Education as Christian Calling

Published August 11, 2017 by Daniel Scheiderer in Education, Scholarship

[Note: At the end is a resource we’ve put together with our recent blog posts]

by Andrew Lindsey

Each follower of the Lord Jesus Christ has been commanded, “You shall love the Lord your God with all your heart and with all your soul and with all your mind” (Matt 22:37), and each follower of the Lord Jesus Christ has been commissioned, “Go therefore and make disciples of all nations, baptizing them in the name of the Father and of the Son and of the Holy Spirit, teaching them to observe all that I have commanded you” (Matt 28:19-20). Each follower of the Lord Jesus Christ must have the goal of both being a disciple and using his or her gifts to help “make disciples” of the Lord Jesus Christ. While we often (rightly) consider disciple-making in terms of evangelism, we must also realize the fact that loving the Lord God with all of our minds, and training others to love God with all of their minds, will necessarily involve disciplined thinking in all areas of life, seeking to be fully educated, while also turning students’ attention to matters concerning proper Christian desires and affections.


Each follower of the Lord Jesus Christ has been commanded to “be transformed by the renewal of your mind” (Rom 12:2b). This transformation comes about first and foremost by means of the Scripture: “All Scripture is breathed out by God and profitable for teaching, for reproof, for correction, and for instruction in righteousness, that the man of God may be complete, equipped for every good work” (2 Tim 3:16-17). A Christian student must have the goal of seeing life through the lens of the inerrant, infallible written word of God; a Christian teacher will help his or her students see life through that lens. Every subject will, therefore, be related to Scripture. Some subjects (such as Theology), are directly derived from Scripture, whereas other subjects (such as general History) are conducted according to biblical principles, with a view of seeing God’s providence, learning from both positive and negative examples. Students and teachers engaged in studying areas of math and science should strive to see the orderliness and inter-connectedness of concepts and the natural world that our God has created.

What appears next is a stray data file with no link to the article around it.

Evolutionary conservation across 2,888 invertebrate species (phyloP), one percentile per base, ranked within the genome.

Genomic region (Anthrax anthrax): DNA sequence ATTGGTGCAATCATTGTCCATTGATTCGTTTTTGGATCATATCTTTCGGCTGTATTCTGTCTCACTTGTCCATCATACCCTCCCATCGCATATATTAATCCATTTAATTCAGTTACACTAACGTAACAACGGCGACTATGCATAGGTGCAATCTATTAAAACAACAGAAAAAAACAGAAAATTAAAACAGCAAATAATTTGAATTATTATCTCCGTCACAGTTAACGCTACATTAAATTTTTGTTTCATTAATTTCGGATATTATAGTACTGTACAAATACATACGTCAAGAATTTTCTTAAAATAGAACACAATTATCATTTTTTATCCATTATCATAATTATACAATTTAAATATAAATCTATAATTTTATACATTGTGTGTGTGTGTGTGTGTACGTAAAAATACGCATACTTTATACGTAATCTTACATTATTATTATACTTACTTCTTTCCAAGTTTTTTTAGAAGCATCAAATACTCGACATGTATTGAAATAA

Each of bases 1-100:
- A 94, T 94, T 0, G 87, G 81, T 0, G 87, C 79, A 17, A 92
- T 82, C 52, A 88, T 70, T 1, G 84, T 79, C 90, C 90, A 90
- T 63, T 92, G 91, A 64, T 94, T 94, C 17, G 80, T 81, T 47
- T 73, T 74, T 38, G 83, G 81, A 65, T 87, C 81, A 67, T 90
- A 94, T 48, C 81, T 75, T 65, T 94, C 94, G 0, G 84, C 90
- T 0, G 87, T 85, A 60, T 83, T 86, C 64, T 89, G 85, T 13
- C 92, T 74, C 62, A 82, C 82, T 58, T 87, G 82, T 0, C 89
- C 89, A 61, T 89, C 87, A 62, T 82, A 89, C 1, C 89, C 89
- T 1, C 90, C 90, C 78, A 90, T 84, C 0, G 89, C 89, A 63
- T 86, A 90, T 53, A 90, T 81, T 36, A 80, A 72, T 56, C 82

Each follower of the Lord Jesus Christ has been commanded to do any work that we perform in a whole-hearted manner, in a way that seeks to please God (see Col 3:23). This general principle is applicable in the area of education. In gaining education or seeking to educate others, we cannot be half-hearted, or do just enough to get by.


As the new academic year gets underway, there is much for each student, each family, and each teacher to consider. For anyone involved in a formal educational process, that process necessarily involves a change of schedule, the purchase of resources, and hard work: all of which can seem overwhelming. Given the stresses involved, it is good to consider the ultimate reason that we must take part in the educational endeavor. Our Lord Himself—Creator of the universe—is a teacher, and He has made us all to be both teachers and learners. Seeking to be educated and to educate others—in all areas—is more than just a mastery of certain facts; education, rightly understood, is truly an act of worship.

Firm in Faith 1.1The link on the right is a compilation of our recent blog posts, put together into a PDF with an attached “Letter from the Pastors.” We will continue to produce these on a periodic basis, and print them out for our members without internet access.

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